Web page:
Someone in the Loan Programs Office was looking forward to a new administration, though. In December of 2020, just a few weeks after Trump lost his re-election bid, the Loan Programs Office publicized new guidance on loan applications, with a focus on critical materials needed for electric vehicles, solar cells, wind turbines and other clean tech.
In March of 2021, shortly after President Joe Biden took office, the office issued a solicitation for companies to proposed projects for achieving Biden’s goal of 30 gigawatts in new offshore wind capacity.
Restoring trust in the office has been slow going, though. Last week, Bloomberg noted that the office has received more than 100 applications over the past two years but has made only four conditional loans or loan guarantees.
The head of the office, Jigar Shah, is seeking to raise awareness about the power of the program to vault innovators into the mass market. He has gotten a big assist from the Democratic members of Congress who voted for the 2022 Inflation Reduction Act, which passed into law with the support of exactly zero members of the Republican party.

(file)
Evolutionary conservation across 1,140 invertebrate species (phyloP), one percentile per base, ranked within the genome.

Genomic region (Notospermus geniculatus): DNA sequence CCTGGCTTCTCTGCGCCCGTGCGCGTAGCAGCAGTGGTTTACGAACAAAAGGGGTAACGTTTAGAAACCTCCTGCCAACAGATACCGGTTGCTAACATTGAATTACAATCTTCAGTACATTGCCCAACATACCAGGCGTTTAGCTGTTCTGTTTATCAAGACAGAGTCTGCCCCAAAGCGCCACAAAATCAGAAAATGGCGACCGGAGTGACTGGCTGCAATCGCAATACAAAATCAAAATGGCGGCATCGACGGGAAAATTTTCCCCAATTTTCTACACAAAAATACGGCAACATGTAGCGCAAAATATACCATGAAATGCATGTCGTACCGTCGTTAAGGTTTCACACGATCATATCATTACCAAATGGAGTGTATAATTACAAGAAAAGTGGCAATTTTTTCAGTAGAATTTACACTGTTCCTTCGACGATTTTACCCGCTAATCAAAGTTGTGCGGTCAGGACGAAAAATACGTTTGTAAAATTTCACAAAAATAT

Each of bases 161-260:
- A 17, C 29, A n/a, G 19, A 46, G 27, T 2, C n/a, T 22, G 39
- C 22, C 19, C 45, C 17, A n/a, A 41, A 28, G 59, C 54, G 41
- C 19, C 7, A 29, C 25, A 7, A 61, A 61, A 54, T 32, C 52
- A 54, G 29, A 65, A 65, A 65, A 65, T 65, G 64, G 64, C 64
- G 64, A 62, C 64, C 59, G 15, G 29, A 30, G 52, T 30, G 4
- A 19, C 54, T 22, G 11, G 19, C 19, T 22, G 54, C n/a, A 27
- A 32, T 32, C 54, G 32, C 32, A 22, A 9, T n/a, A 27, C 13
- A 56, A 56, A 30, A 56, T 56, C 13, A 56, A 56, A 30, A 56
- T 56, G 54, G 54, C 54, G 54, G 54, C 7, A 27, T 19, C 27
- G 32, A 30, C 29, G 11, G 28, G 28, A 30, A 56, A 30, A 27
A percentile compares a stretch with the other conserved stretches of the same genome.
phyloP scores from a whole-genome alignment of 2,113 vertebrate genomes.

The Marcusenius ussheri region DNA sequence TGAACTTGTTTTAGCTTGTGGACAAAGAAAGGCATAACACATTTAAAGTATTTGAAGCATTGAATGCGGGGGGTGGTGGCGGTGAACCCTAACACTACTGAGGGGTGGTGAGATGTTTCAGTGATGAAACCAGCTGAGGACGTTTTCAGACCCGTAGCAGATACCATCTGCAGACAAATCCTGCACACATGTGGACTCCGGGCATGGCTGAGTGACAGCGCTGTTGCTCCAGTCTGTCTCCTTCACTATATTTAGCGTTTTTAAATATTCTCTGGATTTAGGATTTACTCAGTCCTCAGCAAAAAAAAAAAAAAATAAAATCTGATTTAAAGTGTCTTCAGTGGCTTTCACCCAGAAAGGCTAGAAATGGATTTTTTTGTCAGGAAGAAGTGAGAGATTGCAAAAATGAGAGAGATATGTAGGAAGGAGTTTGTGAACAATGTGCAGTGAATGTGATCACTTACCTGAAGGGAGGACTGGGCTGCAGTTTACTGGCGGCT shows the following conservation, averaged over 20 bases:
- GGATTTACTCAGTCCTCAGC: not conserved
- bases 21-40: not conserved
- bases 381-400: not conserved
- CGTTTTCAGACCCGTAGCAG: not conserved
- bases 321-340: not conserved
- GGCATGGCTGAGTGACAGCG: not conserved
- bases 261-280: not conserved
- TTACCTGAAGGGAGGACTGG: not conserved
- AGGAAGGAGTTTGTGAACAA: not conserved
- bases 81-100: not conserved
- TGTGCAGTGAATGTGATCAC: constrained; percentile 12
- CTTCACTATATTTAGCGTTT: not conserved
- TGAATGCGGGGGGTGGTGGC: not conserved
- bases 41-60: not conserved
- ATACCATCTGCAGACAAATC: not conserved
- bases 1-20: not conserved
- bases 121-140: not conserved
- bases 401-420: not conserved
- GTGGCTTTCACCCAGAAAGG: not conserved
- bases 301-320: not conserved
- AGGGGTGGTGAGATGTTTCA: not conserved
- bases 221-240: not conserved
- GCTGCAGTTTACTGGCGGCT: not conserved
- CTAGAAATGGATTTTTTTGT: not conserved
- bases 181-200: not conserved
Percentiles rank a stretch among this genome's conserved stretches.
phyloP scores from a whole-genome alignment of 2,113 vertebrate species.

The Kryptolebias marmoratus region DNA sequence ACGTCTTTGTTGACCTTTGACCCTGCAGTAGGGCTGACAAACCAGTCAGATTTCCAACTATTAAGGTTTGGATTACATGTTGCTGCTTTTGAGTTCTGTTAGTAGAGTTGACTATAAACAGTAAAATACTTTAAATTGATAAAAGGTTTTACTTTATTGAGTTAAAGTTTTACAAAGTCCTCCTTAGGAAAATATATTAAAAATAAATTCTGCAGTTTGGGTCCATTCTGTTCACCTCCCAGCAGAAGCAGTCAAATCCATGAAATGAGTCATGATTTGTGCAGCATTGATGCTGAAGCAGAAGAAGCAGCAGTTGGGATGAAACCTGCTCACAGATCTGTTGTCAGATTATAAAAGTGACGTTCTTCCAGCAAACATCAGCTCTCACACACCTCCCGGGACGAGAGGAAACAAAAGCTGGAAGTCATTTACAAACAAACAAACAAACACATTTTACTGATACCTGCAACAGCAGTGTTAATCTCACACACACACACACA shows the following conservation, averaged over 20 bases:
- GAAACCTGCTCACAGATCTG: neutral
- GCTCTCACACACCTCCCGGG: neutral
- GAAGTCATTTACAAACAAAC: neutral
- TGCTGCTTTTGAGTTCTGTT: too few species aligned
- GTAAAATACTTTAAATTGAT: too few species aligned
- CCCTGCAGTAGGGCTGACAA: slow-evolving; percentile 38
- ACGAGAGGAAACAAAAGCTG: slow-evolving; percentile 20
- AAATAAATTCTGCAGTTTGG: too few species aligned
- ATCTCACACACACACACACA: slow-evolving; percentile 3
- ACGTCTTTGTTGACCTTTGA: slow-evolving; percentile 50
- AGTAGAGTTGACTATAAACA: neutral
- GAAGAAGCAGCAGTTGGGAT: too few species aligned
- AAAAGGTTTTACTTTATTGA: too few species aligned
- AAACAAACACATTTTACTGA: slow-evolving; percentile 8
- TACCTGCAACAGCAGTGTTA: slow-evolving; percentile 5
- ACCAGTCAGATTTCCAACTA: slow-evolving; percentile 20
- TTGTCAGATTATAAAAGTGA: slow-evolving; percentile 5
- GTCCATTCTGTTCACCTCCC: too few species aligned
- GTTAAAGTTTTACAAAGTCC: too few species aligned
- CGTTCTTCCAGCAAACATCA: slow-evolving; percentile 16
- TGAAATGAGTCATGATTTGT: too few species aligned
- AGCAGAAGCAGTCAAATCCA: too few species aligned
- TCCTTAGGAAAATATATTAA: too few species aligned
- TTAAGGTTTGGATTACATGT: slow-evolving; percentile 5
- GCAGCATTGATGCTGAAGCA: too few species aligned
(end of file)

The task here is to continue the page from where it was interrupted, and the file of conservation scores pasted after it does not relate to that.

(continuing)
As described by Bloomberg, the Inflation Reduction Act added another $350 billion to the office’s previous loan authority of $44 billion, for a total of $394 billon. In terms of success stories, that’s the equivalent of scores more Teslas, Fords and other innovators funneling new decarbonization technology into the U.S. economy.
Of particular note is a provision in the Inflation Reduction Act that removes a cap on the total amount of loans for auto manufacturing, under an existing division of the office called the Advanced Technology Vehicles Manufacturing Loan Program.